Meanwhile, to underline what a serious world we are now in, it appears Russia’s Black Sea Fleet flagship, the Moskva, with 480 crew, has been sunk by Ukraine: what will the reaction to that loss of life and face be? In France, presidential challenger Le Pen has stated she views Crimea as Russian, which will make things very awkward for the West were she to win; and the US is sending much heavier weapons to Ukraine, such as artillery and helicopters.

I hope what is being discussed above -- the role of the USD vs. commodity currencies and CNY, the global trading and financial architecture, and a future split within it -- is sufficiently weighty that markets can grasp the implications. For those who prefer to focus on the smaller picture…

China is reportedly close to cutting its reserve requirement ratio and interest rates again, perhaps even today. Not that this has worked at all so far: and given Xi Jinping just underlined he is sticking with zero Covid lockdowns, it will be even less effective now.

By contrast, following the Bank of Canada and RBNZ both moving rates up by 50bp this week, Singapore also just de facto tightened monetary policy by the same amount, and the Fed is now set for aggressive hikes ahead. As noted in my report yesterday, what does that say for the outlook for Western fiat currencies vs. a ‘Bretton Woods 3’ CNY?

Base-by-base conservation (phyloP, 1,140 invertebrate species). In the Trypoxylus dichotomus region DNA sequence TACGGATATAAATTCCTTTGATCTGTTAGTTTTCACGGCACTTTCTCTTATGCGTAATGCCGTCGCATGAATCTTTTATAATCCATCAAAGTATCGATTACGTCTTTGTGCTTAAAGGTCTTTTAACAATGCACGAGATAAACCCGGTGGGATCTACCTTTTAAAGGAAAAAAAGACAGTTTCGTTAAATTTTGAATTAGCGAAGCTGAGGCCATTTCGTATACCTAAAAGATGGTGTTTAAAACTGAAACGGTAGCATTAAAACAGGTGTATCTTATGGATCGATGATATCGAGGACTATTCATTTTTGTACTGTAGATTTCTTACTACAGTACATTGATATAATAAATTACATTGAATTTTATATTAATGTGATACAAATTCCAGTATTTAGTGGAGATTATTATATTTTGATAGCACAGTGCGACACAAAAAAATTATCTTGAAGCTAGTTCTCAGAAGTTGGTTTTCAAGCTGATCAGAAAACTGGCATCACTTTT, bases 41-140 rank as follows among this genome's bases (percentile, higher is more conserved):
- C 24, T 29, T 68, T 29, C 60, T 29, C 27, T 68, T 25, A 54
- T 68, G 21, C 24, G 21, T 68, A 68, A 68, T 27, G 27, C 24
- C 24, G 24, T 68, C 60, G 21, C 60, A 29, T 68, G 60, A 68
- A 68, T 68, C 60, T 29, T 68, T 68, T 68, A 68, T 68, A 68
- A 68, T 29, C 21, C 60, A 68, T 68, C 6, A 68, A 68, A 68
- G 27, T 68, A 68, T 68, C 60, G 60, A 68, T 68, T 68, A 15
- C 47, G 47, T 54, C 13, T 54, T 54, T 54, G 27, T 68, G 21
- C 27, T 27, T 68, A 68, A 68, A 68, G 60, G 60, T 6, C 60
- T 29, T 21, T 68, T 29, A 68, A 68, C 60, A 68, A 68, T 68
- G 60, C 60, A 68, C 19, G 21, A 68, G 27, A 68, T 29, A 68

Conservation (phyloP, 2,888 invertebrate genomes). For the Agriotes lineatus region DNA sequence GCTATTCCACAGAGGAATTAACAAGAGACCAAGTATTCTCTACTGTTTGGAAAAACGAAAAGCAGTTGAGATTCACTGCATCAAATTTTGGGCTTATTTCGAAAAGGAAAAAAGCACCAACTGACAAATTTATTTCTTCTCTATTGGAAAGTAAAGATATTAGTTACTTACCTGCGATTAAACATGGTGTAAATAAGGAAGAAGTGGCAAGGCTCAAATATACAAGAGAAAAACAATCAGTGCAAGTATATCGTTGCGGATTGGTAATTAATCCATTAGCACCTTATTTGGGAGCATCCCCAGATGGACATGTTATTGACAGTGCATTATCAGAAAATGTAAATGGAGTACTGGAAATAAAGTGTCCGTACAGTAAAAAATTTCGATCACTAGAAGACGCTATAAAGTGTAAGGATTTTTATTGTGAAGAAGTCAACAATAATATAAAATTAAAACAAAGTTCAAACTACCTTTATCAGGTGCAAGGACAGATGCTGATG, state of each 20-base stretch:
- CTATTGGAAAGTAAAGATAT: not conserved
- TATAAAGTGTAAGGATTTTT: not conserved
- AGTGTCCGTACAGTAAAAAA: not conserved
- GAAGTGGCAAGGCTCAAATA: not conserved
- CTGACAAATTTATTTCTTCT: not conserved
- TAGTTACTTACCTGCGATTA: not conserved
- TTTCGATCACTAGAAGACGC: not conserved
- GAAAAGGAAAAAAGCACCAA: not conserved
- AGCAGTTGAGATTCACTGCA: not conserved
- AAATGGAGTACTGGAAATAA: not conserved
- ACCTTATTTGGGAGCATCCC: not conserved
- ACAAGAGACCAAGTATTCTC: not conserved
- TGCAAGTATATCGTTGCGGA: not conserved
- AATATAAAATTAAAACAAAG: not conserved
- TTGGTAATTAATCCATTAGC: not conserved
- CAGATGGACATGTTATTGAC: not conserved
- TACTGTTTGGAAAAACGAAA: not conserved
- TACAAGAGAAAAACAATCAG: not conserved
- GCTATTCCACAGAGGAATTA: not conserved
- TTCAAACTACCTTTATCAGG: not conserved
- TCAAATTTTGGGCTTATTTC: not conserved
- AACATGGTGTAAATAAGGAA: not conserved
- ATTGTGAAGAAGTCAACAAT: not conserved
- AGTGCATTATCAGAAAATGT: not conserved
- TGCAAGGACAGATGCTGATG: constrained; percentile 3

The RBA really doesn’t want to follow despite a booming commodities, what was soaring housing until market rates spiked without the RBA, and consumer inflation expectations rising to 5.2% from 4.9%, so may cling to Aussie jobs data (17.9K vs. 30K consensus; unemployment still at 4%, not 3.9% as expected). The ECB also meet today and will of course not move rates from 0.25% regardless of inflation because Euro-reasons.

Given tomorrow is a holiday, Happy Thursday, Easter, Chag Sameach, and Ramadan Mubarak.